Published: Sat, December 14, 2019
Electronics | By Kelly Massey

Chrome now offering better password protection with improved features

Chrome now offering better password protection with improved features

You now get real-time phishing protection on Chrome so you are warned when you're visiting malicious sites.

Google says, "For now, we're gradually rolling this out for everyone signed in to Chrome as a part of our Safe Browsing protections". It keeps these as part of its Safe Browsing initiative.

As the world's number one browser on desktop and mobile, Google Chrome needs to keep evolving in all areas, and security must without a doubt be a priority given the growing number of online threats.

With the release of Chrome 79, Google completes its goal of erasing www from the browser by no longer allowing Chrome users to automatically show the www trivial subdomain in the address bar. If you want to read a more in-depth guide to the expanded password protections in Chrome, be sure to read all about it on the Google Online Security Blog.

As The Verge explains, Google has also improved phishing protection in Chrome, helping you avoid entering usernames, passwords and personal information into fake versions of genuine websites.

What is gained by removing it other than a bit more space in the browser's address bar?

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If you're sharing your laptop, computer, or tablet with other people and you each have your own Chrome profile, it can sometimes get confusing as to which one is now up on the browser. It started as the "Password Checkup" extension for desktop versions of Chrome, which would audit individual passwords when you entered them, and several months later it was integrated into every Google account as an on-demand audit you can run on all your saved passwords. However, if you are still skeptical of letting Google "check" your passwords, then there will be an option to switch it off. So, how does this password checker work? . The service still didn't check your credentials against hacked logins whenever you logged into a website.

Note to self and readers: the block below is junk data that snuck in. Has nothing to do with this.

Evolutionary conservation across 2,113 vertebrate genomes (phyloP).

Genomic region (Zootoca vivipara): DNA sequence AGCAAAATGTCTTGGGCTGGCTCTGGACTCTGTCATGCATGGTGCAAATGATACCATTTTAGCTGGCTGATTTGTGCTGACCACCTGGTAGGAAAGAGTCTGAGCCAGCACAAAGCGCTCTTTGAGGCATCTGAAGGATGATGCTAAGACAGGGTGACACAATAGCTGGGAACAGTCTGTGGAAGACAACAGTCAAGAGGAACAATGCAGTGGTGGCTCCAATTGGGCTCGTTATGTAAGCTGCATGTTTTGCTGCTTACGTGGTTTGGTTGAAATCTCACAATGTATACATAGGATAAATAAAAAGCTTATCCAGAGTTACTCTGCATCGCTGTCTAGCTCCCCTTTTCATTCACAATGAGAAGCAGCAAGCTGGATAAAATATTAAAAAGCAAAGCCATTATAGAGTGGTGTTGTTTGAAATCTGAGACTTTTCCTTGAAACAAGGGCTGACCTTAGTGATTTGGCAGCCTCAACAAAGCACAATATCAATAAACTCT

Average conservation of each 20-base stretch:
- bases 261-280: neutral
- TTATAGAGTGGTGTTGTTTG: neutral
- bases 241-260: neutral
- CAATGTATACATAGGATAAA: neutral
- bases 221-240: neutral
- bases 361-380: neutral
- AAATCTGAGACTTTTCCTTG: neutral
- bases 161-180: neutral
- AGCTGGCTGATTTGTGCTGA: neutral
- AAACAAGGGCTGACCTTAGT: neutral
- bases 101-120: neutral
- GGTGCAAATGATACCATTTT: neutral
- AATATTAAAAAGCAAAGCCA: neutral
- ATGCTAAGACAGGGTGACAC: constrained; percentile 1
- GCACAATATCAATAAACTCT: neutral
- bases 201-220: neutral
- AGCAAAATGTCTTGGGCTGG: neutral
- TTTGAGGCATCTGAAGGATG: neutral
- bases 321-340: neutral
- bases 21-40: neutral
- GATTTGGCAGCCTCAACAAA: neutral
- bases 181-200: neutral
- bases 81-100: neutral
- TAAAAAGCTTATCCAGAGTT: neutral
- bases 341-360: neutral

Only you discover if your username and password have been compromised. Chrome first sends an encrypted, 3-byte hash of your username to Google, where it is compared to Google's list of compromised usernames. Those protections will apply even if you use a different browser afterwards.

For your privacy, Google doesn't do this matching itself.

At least some users felt that Google removed a vital part of a website's address as www.example.com and example.com don't necessarily load the same resource. Google uses that snippet of your hashed username to select the part of its database including the same snippet in the index.

This time, the feature goes live for Chrome users who have Sync enabled. Soon, when you type your Google account password into a suspected phishing site, we'll add additional protections to ensure your account isn't compromised. Any time Google hits a match, it notifies you that a specific set of credentials is public and unsafe and that you should probably change the password. You can make that easier by using a password manager with a built-in password generator.

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